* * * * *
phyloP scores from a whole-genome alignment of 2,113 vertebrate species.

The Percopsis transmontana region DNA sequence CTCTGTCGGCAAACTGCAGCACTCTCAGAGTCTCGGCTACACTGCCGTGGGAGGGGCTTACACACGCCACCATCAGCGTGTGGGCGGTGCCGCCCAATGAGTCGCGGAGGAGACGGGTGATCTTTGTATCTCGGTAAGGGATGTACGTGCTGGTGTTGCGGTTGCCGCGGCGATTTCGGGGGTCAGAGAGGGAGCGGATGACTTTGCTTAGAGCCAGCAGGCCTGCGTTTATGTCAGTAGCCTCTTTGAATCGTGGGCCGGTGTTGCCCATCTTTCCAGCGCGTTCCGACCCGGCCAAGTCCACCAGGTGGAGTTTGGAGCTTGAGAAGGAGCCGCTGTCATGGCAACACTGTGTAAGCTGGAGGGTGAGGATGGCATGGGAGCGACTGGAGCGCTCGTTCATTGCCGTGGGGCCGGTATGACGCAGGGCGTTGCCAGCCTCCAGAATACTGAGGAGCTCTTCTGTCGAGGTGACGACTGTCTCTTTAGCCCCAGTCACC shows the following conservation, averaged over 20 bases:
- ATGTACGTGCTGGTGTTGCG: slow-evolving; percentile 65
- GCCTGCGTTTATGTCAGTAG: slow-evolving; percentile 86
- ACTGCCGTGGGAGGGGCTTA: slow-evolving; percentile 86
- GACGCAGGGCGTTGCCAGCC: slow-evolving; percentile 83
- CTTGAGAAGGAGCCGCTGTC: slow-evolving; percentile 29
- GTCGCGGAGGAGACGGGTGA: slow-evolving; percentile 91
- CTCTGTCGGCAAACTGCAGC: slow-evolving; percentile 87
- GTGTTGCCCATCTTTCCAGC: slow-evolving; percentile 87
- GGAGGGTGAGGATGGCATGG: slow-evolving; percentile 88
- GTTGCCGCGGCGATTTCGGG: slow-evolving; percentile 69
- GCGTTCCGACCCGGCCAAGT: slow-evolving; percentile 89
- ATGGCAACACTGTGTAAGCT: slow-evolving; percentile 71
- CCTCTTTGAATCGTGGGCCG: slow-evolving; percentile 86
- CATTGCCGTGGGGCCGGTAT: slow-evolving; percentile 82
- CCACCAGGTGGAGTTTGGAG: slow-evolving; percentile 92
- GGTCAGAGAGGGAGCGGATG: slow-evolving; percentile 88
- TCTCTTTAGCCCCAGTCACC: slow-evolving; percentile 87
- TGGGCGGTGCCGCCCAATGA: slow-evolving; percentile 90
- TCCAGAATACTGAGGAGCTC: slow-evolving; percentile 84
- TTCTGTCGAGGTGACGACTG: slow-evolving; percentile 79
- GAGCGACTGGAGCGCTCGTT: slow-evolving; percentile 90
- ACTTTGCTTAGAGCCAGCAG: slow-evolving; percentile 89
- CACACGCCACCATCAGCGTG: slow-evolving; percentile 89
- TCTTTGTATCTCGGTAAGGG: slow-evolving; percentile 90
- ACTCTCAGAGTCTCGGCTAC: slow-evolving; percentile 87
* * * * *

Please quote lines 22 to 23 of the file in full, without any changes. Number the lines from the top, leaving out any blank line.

- TTCTGTCGAGGTGACGACTG: slow-evolving; percentile 79
- GAGCGACTGGAGCGCTCGTT: slow-evolving; percentile 90